Maathai, you will always shine in our hearts
Yesterday I woke to the news that Wangari Maathai, Africa’s first woman Nobel Peace Prize Laureate, was gone at 71. Reports said she died in Nairobi while receiving cancer treatment. Many of us will remember her for her firebrand grassroots movement with her Greenbelt Movement, which showed the world that one can actually make change, small beginnings at a time, and actually make governments listen. She epitomized the power that African women can hold and inspired many young women around Africa. Maathai fought the good fight and will be missed but her legacy will live on in our thoughts and deeds. She was in the unique league of leaders that many Africans are struggling to look up to. A Mail & Guardian article put her in the league of Nelson Mandela, the South African iconic leader, a much deserved comparison. Africa is looking out for a new crop of leaders to take us to greater heights.
Congrats to Zambia
It has been an interesting month. The peaceful handover of power in Zambia stands out for me as a new move in the direction that Africa is going. Where the people decide and the leaders listen and bow out peacefully, kudos to Zambia for showing us that there is indeed some hope for us all. The fact that the incumbent acknowledged the mistakes that had been committed by his party and was willing to let go of any political clout or ego and hand over power, making his party lose after twenty years in power says something. There is a new change and a new dawn for us. The messages going back and forth on my friends’ Facebook accounts is witness to how much Africa is looking for good stories.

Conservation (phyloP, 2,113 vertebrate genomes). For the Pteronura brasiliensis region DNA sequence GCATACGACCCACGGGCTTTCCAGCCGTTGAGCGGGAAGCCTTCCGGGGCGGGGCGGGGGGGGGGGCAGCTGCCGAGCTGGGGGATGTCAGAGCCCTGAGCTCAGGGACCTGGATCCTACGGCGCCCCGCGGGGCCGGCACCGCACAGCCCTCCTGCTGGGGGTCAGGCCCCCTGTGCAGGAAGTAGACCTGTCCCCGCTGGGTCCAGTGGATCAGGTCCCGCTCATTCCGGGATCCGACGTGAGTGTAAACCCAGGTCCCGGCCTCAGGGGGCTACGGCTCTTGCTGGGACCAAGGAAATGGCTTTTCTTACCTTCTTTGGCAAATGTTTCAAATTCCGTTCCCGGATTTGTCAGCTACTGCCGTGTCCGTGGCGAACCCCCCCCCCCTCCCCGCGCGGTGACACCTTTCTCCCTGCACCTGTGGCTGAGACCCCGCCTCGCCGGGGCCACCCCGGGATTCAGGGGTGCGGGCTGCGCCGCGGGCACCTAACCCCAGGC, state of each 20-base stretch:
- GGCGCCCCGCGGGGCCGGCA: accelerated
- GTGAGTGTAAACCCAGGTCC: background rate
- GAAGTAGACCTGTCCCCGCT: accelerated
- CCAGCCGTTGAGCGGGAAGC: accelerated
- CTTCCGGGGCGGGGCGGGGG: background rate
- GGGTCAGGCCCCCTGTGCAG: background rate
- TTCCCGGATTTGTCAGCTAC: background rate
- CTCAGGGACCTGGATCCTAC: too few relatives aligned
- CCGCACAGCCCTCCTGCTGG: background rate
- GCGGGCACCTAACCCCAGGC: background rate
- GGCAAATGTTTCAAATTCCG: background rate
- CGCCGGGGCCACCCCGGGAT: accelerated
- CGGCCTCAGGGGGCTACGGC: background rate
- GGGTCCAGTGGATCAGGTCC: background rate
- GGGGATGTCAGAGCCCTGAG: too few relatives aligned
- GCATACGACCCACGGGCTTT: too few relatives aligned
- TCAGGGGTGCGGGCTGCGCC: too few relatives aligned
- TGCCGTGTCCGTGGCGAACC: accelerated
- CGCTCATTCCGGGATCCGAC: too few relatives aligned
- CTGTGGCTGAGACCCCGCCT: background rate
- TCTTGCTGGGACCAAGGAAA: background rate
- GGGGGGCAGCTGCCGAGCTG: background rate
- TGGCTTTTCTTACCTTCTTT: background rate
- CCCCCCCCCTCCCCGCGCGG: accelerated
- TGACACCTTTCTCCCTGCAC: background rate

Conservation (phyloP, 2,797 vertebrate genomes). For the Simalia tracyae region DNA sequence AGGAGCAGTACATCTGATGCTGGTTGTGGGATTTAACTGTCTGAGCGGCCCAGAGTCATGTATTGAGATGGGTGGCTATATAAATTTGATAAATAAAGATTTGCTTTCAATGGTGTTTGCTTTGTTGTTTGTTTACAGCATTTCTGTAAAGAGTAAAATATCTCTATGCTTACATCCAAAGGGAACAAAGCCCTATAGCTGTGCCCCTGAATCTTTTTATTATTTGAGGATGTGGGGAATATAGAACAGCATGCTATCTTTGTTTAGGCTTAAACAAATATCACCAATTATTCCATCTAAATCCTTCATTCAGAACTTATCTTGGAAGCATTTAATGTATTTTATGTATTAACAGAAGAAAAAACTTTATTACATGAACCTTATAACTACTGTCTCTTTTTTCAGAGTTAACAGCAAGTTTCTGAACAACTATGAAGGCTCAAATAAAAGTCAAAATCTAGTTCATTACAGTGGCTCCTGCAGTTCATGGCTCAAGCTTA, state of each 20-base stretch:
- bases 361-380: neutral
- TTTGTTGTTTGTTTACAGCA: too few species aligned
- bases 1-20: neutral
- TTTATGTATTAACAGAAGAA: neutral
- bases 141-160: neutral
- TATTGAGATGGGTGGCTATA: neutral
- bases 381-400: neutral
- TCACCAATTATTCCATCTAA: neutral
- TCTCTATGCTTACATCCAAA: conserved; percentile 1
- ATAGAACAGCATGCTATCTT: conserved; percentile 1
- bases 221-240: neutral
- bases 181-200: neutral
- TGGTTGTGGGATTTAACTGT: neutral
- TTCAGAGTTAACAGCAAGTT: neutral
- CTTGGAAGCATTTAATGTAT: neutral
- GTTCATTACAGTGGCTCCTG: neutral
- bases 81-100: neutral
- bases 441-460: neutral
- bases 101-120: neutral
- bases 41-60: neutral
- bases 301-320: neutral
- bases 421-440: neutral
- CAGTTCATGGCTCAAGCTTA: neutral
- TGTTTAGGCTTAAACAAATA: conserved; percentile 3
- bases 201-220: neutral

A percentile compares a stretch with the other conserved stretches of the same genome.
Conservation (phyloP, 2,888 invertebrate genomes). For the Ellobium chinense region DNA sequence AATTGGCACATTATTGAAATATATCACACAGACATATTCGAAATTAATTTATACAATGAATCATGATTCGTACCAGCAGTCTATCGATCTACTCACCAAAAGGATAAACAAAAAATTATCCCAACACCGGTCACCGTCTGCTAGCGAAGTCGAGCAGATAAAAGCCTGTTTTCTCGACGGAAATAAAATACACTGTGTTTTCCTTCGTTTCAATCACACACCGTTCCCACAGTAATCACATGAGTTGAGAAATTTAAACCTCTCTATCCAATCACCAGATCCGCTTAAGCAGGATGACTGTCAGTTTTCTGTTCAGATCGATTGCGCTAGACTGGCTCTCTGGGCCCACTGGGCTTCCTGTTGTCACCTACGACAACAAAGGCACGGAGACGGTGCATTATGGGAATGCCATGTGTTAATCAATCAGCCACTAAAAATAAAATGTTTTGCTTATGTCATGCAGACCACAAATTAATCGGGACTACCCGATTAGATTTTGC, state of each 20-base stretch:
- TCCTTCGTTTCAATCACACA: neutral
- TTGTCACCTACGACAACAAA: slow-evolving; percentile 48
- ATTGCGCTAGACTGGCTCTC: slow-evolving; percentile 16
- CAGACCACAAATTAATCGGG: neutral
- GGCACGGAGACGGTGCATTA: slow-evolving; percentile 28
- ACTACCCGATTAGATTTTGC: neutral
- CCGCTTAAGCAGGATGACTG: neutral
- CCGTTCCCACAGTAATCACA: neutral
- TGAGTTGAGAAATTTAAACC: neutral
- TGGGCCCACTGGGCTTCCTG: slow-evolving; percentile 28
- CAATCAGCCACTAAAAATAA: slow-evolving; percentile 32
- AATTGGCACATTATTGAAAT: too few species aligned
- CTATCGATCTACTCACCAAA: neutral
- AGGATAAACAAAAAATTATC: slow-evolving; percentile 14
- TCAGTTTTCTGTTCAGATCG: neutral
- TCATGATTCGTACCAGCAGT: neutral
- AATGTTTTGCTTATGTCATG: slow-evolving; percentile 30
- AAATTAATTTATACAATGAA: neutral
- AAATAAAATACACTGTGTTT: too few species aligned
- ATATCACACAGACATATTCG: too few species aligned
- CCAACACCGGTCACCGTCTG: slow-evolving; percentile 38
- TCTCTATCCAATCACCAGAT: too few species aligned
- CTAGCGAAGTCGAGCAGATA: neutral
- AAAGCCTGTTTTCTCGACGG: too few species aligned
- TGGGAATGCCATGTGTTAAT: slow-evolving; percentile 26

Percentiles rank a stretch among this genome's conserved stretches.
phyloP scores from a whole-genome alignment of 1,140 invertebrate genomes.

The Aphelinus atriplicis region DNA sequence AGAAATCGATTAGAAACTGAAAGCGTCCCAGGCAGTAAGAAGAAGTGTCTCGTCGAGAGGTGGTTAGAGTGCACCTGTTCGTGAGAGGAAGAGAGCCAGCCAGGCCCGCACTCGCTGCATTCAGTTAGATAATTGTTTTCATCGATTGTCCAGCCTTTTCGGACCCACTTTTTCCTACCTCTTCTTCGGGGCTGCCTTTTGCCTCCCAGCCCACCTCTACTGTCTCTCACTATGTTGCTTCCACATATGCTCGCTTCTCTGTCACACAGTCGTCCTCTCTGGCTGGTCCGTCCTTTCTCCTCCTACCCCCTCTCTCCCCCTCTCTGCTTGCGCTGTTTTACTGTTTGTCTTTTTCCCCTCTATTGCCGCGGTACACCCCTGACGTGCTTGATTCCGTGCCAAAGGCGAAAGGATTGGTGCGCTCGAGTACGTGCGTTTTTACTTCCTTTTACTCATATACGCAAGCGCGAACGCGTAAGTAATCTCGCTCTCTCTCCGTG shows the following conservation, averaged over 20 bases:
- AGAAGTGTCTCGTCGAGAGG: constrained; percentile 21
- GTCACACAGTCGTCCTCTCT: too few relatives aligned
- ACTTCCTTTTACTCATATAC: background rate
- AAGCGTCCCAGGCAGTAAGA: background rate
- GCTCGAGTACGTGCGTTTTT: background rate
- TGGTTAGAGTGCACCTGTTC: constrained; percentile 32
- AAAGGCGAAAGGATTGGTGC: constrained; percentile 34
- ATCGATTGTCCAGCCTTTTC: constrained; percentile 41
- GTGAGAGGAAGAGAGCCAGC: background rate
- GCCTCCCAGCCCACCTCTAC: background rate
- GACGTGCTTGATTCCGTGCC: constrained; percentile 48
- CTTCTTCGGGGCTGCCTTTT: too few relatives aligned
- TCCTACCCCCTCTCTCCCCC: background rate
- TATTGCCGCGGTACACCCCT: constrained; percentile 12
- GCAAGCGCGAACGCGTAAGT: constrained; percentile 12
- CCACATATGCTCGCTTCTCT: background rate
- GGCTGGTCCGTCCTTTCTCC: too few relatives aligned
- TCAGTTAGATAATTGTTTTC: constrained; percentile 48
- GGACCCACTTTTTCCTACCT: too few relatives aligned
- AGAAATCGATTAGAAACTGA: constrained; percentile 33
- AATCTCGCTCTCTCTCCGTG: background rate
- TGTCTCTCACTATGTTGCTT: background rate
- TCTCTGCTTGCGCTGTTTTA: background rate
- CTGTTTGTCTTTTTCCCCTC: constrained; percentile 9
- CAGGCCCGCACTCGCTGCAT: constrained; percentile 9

I am taking a class in Artistic Invention: Creative Responses to Conflict and Crisis at MIT. This course, “ seeks to develop an understanding of the role of cultural production and artistic intervention in conditions of conflict and crisis.” As an artist dealing with issues central to conflict in Uganda and elsewhere, I find the course pertinent in learning how the arts and artistes play an important role in the healing of communities marred by conflicts and crises. We took a tour of the Media Lab, where a number of projects are taking place. Projects undertaken in the MIT Media Lab aim at merging on different disciplines in creating innovation. One of our lab tour guides comes from an artistic background, he plays the violin, and is current working with computer scientists and other groups to create an affordable machine that will be able to read cataracts and diagnose eye problems. The intention is to make it accessible to people in the global south, who may go blind because the traditional machines and treatment are very expensive and thus hard to access. We are also shown a project, where a group of MIT students participated in mapping an undocumented slum in a South American country. The products used to map the area are easily accessible and affordable. They needed a PC, a balloon, scissors, cylinder, small digital camera, tape among other things to make the machine work, the product, a slum not appearing on the government maps is now made visible and available on Google Earth.
I am looking forward to seeing and learning more, and seeing how I can make this all relevant in my work as a journalist and as a writer.